Here are some pictures of our ride on February 10, 2007. We rode south to Rhorer, then to Stipp, and down to the lake. We started onto the lake at the Moore’s Creek Ramp, rode across the lake to Paynetown Ramp, then up to 446 and home.
Distance=~25 miles (Odometer is still frozen)
Time: 3.5 Hours (we did a lot of site-seeing.)
Weather: Brilliant clear, 15 degrees average
Wildlife sightings: 1 blue heron, flying right over our heads. One eagle in the distance flying over Moore’s Creek, one mature bald eagle flying near us at Payntown ramp. Two black labs and one Bill on the lake.
We learn about ice
We started out from the Moore’s Creek
Ramp. Once we got on the ice (which had an inch or two of snow on top), it was truly amazing. The only sound was the tires moving through the snow. Here is a shot looking back towards Moore’s Creek.
The we ran into this ice path in the lake. We thought maybe it was the channel and the ice was thinner here, but later we saw these ice paths were all over the lake, so they could not be channels. The ice looked thick enough, so I went across, and as I did my wheel sunk into the mushy ice, but I kept going and got across to the snow.
Here is Jojo back on the other side of the slush, questioning my sanity.
Here I am riding on the snow, no problem mon!
Jojo riding on the snow-Video link
So as we were riding away from Moore’s Creek towards the main part of the lake, we saw in the distance a small red dot, which quickly grew in size. I barely had time to whip out my camera to get shot of Bill and his two black labs, ice skiing at lickety-split towards us. He said “What the hell are you doing out here?” and he thought we were strange (we are.)
It seems he is the sole practitioner of ice skiing on Lake Monroe. Using his cross country skis, he just sharpened his pole ends to grab the ice. He knowledge of the ice dispelled our fears of the long ice paths, especially after he came up to us using one pathway we were wondering if we could even cross.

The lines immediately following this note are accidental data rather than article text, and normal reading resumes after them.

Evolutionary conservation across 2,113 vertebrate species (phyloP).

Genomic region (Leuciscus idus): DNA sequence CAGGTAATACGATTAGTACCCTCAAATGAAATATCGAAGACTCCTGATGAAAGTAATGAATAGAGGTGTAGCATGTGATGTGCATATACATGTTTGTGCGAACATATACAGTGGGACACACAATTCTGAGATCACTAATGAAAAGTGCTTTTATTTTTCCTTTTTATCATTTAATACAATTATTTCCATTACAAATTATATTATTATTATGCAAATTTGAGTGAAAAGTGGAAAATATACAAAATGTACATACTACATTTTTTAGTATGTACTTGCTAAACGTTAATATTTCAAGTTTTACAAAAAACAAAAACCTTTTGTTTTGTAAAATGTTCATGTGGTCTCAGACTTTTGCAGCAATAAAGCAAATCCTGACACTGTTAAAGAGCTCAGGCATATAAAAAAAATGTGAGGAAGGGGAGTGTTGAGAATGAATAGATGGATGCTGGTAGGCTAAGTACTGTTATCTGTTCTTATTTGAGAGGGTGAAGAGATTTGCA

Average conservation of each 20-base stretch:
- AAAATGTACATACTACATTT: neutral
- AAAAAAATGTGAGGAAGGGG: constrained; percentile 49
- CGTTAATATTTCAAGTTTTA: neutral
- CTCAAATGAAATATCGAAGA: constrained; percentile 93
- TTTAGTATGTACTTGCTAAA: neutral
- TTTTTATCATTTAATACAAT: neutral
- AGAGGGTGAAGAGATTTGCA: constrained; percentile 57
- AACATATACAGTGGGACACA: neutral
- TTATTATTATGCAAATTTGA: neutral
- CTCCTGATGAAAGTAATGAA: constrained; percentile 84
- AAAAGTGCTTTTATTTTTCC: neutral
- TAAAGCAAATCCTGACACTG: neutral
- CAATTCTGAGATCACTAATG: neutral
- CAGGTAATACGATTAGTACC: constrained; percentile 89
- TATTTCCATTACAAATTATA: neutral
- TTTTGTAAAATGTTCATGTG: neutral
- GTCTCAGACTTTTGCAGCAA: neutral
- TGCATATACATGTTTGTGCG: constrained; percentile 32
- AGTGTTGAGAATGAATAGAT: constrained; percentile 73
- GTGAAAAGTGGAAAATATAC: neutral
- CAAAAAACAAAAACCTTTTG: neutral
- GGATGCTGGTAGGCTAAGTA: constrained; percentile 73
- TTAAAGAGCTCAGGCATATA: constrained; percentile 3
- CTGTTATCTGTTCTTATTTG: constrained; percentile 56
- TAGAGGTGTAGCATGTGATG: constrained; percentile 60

Apparently the ice expands as it freezes, causing the cracks at the middle of the paths. Water leaks up through the cracks and spreads out for a couple of feet, dissolving the snow, and then re-freezes.
Did I mention the sound? Standing next to one of the cracks, I heard this “ping” sound, a harmonic, otherworldly sound that seemed to emanate from the crack. Jojo called this sound ‘making ice’, and heard it many time while living on Hash Road.
We asked Bill, and he said it was the sound that follows you around the ice and scares you as a kid (he grew up in Wisconson.) But not to worry he said, the lake could hold a truck at this point. He explained that the slush we (and he, we saw his tracks) has gone through, was nothing to worry about, the water from the cracks created the slush, and it would soon freeze. Plus there are several inches of ice below. He also told us not to worry if we had to cross a spot where the ice was pushed, there is often some water on the lee side, but good ice underneath. We also asked about coming off the lake at the water intake station, and he reckoned we should be careful as the ice could thin where the water was being pumped.
The sun was getting close to the ridge, and we said goodbye to Bill, and headed towards the Paynetown Ramp. I took a couple last shots, and we headed up the hill to 446 and home through the clear, colorful sunset. As we approached Paynetown Ramp, we saw a full grown bald fly up from the ice, circle about, and then land on a tree limb about 1000 feet way.
Sunset on the ice, and goodbye to Lake Monroe.
We climbed the ridge from Paynetown, a gradual uphill, streaked up 446 to Pine Grove Rd, then took old 446 back to Bloomington.